The world’s first pop-up electric vehicle charging point went live in the UK, with the aim to help motorists who lack off-street parking and charging. Product Design company, Duku, and sister IP firm, Albright IP, have developed the pop-up EV charge point in collaboration with Urban Electric, which is currently being trialled in a street in Oxford.
With a third of UK car owners lacking access to off street parking, the availability of EV charging points is an issue that could stall the uptake of electric vehicles. Six prototype charge points have now been installed as part of the project's pilot stage. Andrew Aylesbury, Duku Director, said: "Without access to charging points the electric car revolution could by-pass millions of people, particularly in the inner cities. Ironically this demographic is also one of the most likely to use an electric car, with short commutes into local towns or to train stations. If you can solve this problem, then you open up a huge market opportunity to increase the uptake of EVs in every single town and city.” Alex Lee, another of Duku’s Directors, added: "The project came with a huge number of challenges, from reducing visual 'street clutter' to the shallow amount of available depth below ground. Cities such as Oxford have a lot of historical architecture and utilities under the pavement. "So, minimising the depth below the ground is one of the big challenges. At the same time, it needs to rise up to a certain level to make it accessible for everyone, so we worked hard to miniaturise its components while also creating a charge point that could rise up to 800mm above ground level.”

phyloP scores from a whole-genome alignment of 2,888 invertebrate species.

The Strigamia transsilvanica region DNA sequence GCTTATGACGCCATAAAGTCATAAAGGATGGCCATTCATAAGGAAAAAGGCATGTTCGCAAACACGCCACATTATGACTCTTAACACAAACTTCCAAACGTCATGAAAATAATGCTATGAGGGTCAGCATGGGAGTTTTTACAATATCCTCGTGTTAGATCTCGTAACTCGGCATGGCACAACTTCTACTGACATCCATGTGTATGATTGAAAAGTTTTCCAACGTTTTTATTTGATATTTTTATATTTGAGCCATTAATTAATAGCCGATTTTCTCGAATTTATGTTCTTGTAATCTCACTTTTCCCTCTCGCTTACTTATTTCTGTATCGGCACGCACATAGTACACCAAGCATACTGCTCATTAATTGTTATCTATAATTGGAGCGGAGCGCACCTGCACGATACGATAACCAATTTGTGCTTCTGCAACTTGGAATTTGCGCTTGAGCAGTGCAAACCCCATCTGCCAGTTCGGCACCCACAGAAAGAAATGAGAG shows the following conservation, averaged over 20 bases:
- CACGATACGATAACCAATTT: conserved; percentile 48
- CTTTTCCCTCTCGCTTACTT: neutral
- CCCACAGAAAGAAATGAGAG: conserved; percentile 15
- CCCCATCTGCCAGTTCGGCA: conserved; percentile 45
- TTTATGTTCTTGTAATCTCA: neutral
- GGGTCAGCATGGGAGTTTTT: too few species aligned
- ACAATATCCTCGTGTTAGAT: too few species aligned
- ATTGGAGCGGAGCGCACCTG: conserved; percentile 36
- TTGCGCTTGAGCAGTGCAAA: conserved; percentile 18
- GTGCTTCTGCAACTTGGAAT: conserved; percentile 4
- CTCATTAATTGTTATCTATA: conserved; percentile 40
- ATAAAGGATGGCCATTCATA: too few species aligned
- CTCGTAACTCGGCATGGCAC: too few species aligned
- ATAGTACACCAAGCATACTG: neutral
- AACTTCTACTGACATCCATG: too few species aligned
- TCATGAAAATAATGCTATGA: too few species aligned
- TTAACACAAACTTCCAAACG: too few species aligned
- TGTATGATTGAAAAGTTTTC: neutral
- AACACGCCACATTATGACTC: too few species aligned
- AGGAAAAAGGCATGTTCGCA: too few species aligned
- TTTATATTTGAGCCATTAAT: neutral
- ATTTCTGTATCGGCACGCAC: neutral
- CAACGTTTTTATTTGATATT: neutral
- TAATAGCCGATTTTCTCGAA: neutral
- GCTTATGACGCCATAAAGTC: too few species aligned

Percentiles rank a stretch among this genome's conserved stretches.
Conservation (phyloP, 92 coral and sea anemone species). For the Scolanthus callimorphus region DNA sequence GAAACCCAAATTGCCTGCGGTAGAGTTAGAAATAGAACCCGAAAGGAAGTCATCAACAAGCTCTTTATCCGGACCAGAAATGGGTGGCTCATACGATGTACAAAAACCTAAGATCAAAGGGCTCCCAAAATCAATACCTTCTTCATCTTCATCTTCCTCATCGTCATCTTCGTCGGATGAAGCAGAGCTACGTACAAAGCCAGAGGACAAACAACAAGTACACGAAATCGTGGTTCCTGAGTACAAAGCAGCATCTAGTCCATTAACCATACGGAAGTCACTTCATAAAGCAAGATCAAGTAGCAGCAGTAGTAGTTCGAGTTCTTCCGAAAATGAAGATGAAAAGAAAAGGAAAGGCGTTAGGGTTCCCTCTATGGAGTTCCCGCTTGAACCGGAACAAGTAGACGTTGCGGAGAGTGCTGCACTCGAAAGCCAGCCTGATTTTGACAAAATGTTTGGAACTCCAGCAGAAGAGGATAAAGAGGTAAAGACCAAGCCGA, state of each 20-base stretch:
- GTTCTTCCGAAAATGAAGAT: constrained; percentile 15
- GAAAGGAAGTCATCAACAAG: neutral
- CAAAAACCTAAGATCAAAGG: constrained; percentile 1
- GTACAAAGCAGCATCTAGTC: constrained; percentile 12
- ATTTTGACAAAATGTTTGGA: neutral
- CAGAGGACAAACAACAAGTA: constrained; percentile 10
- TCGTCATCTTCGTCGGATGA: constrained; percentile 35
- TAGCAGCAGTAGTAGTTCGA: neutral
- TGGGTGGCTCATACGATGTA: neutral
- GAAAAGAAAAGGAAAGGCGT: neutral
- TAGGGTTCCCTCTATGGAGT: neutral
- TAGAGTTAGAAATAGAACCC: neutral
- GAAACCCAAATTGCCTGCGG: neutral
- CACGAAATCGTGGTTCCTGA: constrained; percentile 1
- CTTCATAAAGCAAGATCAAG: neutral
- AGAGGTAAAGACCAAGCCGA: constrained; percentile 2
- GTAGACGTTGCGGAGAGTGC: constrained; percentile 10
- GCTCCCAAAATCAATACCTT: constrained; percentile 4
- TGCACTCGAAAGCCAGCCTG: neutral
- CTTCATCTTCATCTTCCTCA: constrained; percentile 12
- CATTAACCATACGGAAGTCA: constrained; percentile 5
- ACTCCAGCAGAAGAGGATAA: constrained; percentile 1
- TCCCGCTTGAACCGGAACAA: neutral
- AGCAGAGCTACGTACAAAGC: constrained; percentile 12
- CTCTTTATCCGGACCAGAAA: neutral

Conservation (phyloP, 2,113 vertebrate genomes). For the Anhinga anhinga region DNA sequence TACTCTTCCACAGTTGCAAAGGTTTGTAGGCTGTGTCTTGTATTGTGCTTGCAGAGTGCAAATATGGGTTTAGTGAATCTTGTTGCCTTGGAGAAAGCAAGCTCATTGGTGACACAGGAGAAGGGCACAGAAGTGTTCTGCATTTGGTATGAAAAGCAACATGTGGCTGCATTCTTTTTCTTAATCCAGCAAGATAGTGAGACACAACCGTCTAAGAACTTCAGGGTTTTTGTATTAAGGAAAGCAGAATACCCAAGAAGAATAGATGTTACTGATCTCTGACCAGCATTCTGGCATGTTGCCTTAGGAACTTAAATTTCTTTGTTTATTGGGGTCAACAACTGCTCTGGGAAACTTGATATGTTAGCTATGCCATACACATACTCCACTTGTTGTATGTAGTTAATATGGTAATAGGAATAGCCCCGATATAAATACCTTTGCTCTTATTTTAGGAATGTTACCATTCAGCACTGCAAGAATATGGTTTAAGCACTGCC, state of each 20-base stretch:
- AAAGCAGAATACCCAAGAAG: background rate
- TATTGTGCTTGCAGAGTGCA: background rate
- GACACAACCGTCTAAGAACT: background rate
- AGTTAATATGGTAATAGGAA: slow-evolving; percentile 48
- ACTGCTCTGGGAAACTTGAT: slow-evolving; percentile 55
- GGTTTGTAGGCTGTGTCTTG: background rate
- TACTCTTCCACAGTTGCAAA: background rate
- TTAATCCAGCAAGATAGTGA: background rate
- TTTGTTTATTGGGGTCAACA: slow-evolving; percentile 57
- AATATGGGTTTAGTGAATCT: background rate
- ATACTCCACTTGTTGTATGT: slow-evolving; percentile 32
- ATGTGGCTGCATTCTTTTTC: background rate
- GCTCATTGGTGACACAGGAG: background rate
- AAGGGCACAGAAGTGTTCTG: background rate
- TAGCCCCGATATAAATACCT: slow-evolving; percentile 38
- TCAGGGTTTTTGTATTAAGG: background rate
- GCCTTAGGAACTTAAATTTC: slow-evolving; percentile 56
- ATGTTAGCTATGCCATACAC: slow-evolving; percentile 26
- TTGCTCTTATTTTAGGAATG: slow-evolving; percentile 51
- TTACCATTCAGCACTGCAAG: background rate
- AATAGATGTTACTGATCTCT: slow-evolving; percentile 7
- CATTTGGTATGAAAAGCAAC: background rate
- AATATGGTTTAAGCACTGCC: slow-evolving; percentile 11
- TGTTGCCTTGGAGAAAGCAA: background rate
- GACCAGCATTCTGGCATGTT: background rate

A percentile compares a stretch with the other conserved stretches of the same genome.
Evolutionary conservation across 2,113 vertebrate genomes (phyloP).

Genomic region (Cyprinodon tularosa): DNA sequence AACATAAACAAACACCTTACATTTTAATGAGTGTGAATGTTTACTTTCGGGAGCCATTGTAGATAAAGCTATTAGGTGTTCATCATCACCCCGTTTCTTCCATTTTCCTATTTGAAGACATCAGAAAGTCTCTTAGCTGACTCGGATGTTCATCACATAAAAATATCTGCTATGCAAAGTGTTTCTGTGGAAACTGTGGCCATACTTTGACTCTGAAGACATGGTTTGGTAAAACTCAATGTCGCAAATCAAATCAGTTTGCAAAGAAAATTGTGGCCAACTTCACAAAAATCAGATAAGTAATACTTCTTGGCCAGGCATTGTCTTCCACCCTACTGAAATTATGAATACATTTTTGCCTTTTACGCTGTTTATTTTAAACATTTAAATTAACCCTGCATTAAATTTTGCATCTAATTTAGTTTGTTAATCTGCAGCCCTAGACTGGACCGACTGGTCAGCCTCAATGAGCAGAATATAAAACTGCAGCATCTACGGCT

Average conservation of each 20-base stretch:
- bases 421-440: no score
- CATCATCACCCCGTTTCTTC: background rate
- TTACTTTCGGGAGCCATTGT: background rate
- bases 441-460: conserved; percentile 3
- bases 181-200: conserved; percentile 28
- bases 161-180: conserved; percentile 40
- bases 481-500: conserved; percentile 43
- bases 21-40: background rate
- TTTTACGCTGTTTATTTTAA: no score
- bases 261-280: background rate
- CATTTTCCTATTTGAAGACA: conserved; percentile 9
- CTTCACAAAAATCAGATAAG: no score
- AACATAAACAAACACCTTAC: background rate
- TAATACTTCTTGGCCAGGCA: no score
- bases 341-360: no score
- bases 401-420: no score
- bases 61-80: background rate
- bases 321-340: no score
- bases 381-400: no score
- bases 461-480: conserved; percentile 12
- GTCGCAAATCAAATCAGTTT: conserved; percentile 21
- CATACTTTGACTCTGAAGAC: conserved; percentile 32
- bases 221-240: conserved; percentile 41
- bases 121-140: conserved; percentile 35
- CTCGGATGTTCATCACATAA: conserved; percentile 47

A range of sensors to detect obstacles and monitor the performance of the charge point ensure a safe, intelligent design that eliminates the chance of the charge point coming into contact with anything such as a parked car. Safety cut offs also ensure that the charge point does not power up until it detects that a car is connected. Once retracted into the ground, the charge points sit completely flush with the pavement, preventing any trip hazards, and are only visible by a ring of light which highlights their position and lets users know of their availability. "It's certainly a complex system but overcoming challenges is something the team at Albright IP and Duku are used to. Getting them in the ground is a real milestone for the project and we're excited to see how they operate," added Robert Games, Managing Director, Albright IP. The trial will take place over the next six months and users will be able to book an electric car which has been made available for the period of the pilot.